Tag Archives: underdogs

Underdogs

So…

If Facebook exchanges, texting and parent telephone calls are an indication, our Shockers have realized their own pain, and are quickly rallying themselves.

Can this signal and set the stage for their best days of the season – and, perhaps their finest hours as citizens?

We have a winning season behind us. No one can take that from a team that learned how to be winners and are learning how to grow through adversity. The looming District Cup represents nothing less than a splendid opportunity to make themselves proud and take on the entire state of Georgia as underdogs.

The New Yorker is always sort of hit and miss, for me, and the less said about some of their content the better, but every once in a while an article comes along that reminds me why I bother to read the thing in the first place.

Malcolm Gladwell’s recent piece on the phenomenon of underdogs beating superior foes is an engrossing and varied look at a subject that should be dear to anyone’s heart. His analysis is astute and inspiring, but also a tad provocative: underdogs frequently win, he says, and would win more, too, if only they knew how likely their victory actually was:

“David’s victory over Goliath, in the Biblical account, is held to be an anomaly. It was not. Davids win all the time. The political scientist Ivan Arreguín-Toft recently looked at every war fought in the past two hundred years between strong and weak combatants. The Goliaths, he found, won in 71.5 per cent of the cases. That is a remarkable fact. Arreguín-Toft was analyzing conflicts in which one side was at least ten times as powerful—in terms of armed might and population—as its opponent, and even in those lopsided contests the underdog won almost a third of the time.”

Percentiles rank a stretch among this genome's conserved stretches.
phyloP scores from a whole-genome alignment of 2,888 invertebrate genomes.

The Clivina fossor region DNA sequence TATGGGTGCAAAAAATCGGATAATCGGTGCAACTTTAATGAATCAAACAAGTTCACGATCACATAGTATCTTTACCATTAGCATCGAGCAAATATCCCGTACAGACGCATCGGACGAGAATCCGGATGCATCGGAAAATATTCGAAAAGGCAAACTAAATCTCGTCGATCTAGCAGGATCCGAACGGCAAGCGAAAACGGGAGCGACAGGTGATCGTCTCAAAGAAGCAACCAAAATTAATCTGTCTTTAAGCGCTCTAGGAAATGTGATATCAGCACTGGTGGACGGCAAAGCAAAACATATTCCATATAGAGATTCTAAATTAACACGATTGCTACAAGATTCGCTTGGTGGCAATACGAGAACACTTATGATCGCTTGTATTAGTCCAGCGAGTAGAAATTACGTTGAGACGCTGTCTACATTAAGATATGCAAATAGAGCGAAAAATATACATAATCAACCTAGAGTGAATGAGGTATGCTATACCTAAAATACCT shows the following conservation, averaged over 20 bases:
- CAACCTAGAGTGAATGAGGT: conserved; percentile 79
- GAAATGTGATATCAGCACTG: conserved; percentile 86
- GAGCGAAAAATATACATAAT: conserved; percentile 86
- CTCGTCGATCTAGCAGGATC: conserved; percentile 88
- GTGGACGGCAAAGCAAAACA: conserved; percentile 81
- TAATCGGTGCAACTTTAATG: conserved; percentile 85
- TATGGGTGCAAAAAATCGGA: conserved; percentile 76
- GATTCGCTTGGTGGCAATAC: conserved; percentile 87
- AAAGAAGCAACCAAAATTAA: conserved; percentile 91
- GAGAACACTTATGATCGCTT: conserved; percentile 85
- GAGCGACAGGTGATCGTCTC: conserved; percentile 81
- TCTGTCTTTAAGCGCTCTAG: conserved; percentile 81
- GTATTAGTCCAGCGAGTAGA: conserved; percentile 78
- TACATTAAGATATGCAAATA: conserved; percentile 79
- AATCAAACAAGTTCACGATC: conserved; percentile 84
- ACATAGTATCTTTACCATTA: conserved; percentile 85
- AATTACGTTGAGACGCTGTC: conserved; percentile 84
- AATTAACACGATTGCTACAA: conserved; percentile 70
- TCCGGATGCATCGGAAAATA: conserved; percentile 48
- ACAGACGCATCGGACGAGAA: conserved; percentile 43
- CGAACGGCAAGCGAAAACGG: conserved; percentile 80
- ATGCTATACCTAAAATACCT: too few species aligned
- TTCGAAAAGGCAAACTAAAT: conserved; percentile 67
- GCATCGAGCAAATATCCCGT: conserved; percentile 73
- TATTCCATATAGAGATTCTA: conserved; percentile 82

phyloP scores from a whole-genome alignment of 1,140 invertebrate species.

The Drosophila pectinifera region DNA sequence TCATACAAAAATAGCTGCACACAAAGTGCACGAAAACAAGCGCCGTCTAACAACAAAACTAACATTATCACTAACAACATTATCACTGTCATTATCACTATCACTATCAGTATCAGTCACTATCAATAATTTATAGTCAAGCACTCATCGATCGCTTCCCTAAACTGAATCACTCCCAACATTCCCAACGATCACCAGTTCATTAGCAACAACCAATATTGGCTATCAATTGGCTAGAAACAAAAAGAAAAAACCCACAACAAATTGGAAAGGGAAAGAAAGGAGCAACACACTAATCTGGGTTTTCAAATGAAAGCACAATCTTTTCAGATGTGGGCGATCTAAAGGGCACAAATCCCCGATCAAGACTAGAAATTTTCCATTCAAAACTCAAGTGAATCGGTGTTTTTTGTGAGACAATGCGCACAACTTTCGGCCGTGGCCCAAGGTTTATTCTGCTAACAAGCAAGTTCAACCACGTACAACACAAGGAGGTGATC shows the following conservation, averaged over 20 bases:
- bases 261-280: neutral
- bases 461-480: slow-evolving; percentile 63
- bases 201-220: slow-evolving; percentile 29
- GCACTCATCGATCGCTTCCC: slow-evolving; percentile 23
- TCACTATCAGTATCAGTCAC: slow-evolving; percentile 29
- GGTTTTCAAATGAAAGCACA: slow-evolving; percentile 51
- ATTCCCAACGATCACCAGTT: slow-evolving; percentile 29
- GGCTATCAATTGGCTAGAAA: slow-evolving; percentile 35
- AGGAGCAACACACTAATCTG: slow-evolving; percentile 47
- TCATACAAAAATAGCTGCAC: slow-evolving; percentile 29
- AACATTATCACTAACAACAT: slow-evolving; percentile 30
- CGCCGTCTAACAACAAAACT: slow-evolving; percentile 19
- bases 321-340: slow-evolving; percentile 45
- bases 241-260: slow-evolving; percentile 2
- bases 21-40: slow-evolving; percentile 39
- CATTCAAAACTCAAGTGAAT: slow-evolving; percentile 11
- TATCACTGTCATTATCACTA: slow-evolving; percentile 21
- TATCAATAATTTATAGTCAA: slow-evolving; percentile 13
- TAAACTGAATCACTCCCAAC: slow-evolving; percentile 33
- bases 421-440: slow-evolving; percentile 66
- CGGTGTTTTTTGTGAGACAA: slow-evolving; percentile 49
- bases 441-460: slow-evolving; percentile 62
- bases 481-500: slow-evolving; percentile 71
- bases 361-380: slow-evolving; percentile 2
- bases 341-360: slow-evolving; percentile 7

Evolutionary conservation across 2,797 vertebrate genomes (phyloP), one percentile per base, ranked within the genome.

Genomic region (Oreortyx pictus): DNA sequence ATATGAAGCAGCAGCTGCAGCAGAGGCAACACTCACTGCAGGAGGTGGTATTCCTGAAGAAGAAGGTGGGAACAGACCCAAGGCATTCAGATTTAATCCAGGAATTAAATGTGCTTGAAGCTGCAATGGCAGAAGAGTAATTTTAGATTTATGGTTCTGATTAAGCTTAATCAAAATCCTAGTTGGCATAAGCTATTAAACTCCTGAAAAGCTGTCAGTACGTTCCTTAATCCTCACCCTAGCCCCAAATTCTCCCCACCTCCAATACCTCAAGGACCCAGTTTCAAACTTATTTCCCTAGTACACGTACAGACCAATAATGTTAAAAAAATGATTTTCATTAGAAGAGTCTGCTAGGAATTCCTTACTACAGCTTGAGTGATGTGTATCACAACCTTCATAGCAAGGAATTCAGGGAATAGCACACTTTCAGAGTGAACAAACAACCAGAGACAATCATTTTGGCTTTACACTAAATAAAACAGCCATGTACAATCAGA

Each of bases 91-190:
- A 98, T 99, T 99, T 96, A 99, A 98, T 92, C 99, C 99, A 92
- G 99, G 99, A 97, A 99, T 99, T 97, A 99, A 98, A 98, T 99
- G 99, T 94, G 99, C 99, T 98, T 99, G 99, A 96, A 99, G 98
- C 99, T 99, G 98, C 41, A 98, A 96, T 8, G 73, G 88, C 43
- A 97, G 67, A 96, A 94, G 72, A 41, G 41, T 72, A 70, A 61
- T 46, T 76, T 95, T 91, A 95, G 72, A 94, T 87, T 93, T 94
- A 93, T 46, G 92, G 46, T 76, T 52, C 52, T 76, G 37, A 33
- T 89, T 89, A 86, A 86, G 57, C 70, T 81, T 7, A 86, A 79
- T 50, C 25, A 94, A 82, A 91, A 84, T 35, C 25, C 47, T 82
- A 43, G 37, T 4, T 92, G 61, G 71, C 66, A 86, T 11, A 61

In the Biblical story of David and Goliath, David initially put on a coat of mail and a brass helmet and girded himself with a sword: he prepared to wage a conventional battle of swords against Goliath. But then he stopped. “I cannot walk in these, for I am unused to it,” he said (in Robert Alter’s translation), and picked up those five smooth stones. What happened, Arreguín-Toft wondered, when the underdogs likewise acknowledged their weakness and chose an unconventional strategy? He went back and re-analyzed his data. In those cases, David’s winning percentage went from 28.5 to 63.6. When underdogs choose not to play by Goliath’s rules, they win, Arreguín-Toft concluded, “even when everything we think we know about power says they shouldn’t.

[…]

Drawing on subjects as various as T.E. Lawrence and a pre-teen girls’ basketball team, he offers up several illustrations of the general principle of efforttrumping ability so long as that effort is being expended furiously and immediately. The example of the full-court press is frequently returned to, and he makes a number of good points about the importance of turning the tables on one’s more powerful opponent at once and forever rather than waiting for him to make the first move and establish the ground rules of the conflict. This naturally bears upon questions of insurgency (which he touches upon), but even if he were only writing about the girls and their ruthless program of basketball supremacy it would be worth reading.

I am not familiar with Mr. Gladwell’s work elsewhere (though he seems quite popular, judging by what I’ve seen in the stores), but this, at least, is certainly worth your time. We should exercise caution in taking these ideas as a solid ethical metric, for to do so would be to flirt with consequentialism, but there is much here that is of value for those engrossed in the dynamics of human competition.

Coach Brian